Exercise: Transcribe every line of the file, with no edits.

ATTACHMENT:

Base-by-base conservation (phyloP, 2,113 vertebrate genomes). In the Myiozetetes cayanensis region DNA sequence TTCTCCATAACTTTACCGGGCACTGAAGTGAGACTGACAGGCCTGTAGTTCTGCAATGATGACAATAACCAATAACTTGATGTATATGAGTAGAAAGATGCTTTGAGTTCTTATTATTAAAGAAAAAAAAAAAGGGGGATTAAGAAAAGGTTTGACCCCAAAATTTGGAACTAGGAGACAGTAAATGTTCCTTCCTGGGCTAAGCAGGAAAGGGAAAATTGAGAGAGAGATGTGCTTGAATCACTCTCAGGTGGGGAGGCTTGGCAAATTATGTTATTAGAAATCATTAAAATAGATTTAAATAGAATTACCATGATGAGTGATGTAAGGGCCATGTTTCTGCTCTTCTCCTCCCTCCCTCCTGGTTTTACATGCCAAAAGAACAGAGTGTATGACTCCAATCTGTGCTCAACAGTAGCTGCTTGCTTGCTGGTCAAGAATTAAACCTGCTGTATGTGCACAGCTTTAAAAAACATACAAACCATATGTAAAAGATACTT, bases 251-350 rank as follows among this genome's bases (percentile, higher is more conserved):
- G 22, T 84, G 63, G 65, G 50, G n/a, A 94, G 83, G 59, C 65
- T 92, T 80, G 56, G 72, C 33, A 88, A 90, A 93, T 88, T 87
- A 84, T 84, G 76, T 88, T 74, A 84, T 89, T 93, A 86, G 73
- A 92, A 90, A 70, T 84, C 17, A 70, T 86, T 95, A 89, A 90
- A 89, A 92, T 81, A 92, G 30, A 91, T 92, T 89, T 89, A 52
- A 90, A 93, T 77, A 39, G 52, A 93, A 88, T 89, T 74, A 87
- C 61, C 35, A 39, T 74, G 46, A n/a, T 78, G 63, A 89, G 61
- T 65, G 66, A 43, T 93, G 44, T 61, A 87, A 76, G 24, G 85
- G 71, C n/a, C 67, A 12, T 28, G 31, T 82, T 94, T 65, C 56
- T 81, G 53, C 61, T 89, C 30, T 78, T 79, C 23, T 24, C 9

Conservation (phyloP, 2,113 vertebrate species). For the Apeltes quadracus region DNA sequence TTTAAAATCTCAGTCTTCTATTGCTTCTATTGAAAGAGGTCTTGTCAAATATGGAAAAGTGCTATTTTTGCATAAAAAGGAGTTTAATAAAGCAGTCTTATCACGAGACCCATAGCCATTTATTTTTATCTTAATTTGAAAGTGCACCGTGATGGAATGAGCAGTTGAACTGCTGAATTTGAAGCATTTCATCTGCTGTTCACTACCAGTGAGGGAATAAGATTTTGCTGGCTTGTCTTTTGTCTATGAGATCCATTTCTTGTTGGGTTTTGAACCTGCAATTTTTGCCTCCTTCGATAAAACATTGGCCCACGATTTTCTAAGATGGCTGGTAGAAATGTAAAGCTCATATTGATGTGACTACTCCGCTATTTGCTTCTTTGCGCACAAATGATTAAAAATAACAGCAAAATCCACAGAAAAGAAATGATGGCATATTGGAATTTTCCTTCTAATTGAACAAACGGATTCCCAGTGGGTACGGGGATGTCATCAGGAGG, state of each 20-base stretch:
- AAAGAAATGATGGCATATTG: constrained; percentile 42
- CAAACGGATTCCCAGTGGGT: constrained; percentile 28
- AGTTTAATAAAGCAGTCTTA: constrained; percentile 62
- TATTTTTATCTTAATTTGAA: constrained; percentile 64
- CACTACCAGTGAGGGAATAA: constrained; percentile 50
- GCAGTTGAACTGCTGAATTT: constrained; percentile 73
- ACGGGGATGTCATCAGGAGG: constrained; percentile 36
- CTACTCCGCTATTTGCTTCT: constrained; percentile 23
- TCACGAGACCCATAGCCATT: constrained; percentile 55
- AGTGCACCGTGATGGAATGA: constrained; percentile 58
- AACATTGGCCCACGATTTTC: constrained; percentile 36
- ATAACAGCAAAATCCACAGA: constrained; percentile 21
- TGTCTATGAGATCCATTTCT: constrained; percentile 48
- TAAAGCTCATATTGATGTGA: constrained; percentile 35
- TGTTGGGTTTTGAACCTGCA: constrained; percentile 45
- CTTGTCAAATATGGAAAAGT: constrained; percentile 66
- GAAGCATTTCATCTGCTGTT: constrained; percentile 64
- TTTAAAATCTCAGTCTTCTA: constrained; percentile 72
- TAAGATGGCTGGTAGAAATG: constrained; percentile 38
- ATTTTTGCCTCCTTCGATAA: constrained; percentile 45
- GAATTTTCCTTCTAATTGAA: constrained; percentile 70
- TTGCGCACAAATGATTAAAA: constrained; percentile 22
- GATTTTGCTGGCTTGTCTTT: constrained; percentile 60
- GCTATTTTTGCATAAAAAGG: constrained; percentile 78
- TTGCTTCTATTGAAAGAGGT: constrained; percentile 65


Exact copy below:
Base-by-base conservation (phyloP, 2,113 vertebrate genomes). In the Myiozetetes cayanensis region DNA sequence TTCTCCATAACTTTACCGGGCACTGAAGTGAGACTGACAGGCCTGTAGTTCTGCAATGATGACAATAACCAATAACTTGATGTATATGAGTAGAAAGATGCTTTGAGTTCTTATTATTAAAGAAAAAAAAAAAGGGGGATTAAGAAAAGGTTTGACCCCAAAATTTGGAACTAGGAGACAGTAAATGTTCCTTCCTGGGCTAAGCAGGAAAGGGAAAATTGAGAGAGAGATGTGCTTGAATCACTCTCAGGTGGGGAGGCTTGGCAAATTATGTTATTAGAAATCATTAAAATAGATTTAAATAGAATTACCATGATGAGTGATGTAAGGGCCATGTTTCTGCTCTTCTCCTCCCTCCCTCCTGGTTTTACATGCCAAAAGAACAGAGTGTATGACTCCAATCTGTGCTCAACAGTAGCTGCTTGCTTGCTGGTCAAGAATTAAACCTGCTGTATGTGCACAGCTTTAAAAAACATACAAACCATATGTAAAAGATACTT, bases 251-350 rank as follows among this genome's bases (percentile, higher is more conserved):
- G 22, T 84, G 63, G 65, G 50, G n/a, A 94, G 83, G 59, C 65
- T 92, T 80, G 56, G 72, C 33, A 88, A 90, A 93, T 88, T 87
- A 84, T 84, G 76, T 88, T 74, A 84, T 89, T 93, A 86, G 73
- A 92, A 90, A 70, T 84, C 17, A 70, T 86, T 95, A 89, A 90
- A 89, A 92, T 81, A 92, G 30, A 91, T 92, T 89, T 89, A 52
- A 90, A 93, T 77, A 39, G 52, A 93, A 88, T 89, T 74, A 87
- C 61, C 35, A 39, T 74, G 46, A n/a, T 78, G 63, A 89, G 61
- T 65, G 66, A 43, T 93, G 44, T 61, A 87, A 76, G 24, G 85
- G 71, C n/a, C 67, A 12, T 28, G 31, T 82, T 94, T 65, C 56
- T 81, G 53, C 61, T 89, C 30, T 78, T 79, C 23, T 24, C 9

Conservation (phyloP, 2,113 vertebrate species). For the Apeltes quadracus region DNA sequence TTTAAAATCTCAGTCTTCTATTGCTTCTATTGAAAGAGGTCTTGTCAAATATGGAAAAGTGCTATTTTTGCATAAAAAGGAGTTTAATAAAGCAGTCTTATCACGAGACCCATAGCCATTTATTTTTATCTTAATTTGAAAGTGCACCGTGATGGAATGAGCAGTTGAACTGCTGAATTTGAAGCATTTCATCTGCTGTTCACTACCAGTGAGGGAATAAGATTTTGCTGGCTTGTCTTTTGTCTATGAGATCCATTTCTTGTTGGGTTTTGAACCTGCAATTTTTGCCTCCTTCGATAAAACATTGGCCCACGATTTTCTAAGATGGCTGGTAGAAATGTAAAGCTCATATTGATGTGACTACTCCGCTATTTGCTTCTTTGCGCACAAATGATTAAAAATAACAGCAAAATCCACAGAAAAGAAATGATGGCATATTGGAATTTTCCTTCTAATTGAACAAACGGATTCCCAGTGGGTACGGGGATGTCATCAGGAGG, state of each 20-base stretch:
- AAAGAAATGATGGCATATTG: constrained; percentile 42
- CAAACGGATTCCCAGTGGGT: constrained; percentile 28
- AGTTTAATAAAGCAGTCTTA: constrained; percentile 62
- TATTTTTATCTTAATTTGAA: constrained; percentile 64
- CACTACCAGTGAGGGAATAA: constrained; percentile 50
- GCAGTTGAACTGCTGAATTT: constrained; percentile 73
- ACGGGGATGTCATCAGGAGG: constrained; percentile 36
- CTACTCCGCTATTTGCTTCT: constrained; percentile 23
- TCACGAGACCCATAGCCATT: constrained; percentile 55
- AGTGCACCGTGATGGAATGA: constrained; percentile 58
- AACATTGGCCCACGATTTTC: constrained; percentile 36
- ATAACAGCAAAATCCACAGA: constrained; percentile 21
- TGTCTATGAGATCCATTTCT: constrained; percentile 48
- TAAAGCTCATATTGATGTGA: constrained; percentile 35
- TGTTGGGTTTTGAACCTGCA: constrained; percentile 45
- CTTGTCAAATATGGAAAAGT: constrained; percentile 66
- GAAGCATTTCATCTGCTGTT: constrained; percentile 64
- TTTAAAATCTCAGTCTTCTA: constrained; percentile 72
- TAAGATGGCTGGTAGAAATG: constrained; percentile 38
- ATTTTTGCCTCCTTCGATAA: constrained; percentile 45
- GAATTTTCCTTCTAATTGAA: constrained; percentile 70
- TTGCGCACAAATGATTAAAA: constrained; percentile 22
- GATTTTGCTGGCTTGTCTTT: constrained; percentile 60
- GCTATTTTTGCATAAAAAGG: constrained; percentile 78
- TTGCTTCTATTGAAAGAGGT: constrained; percentile 65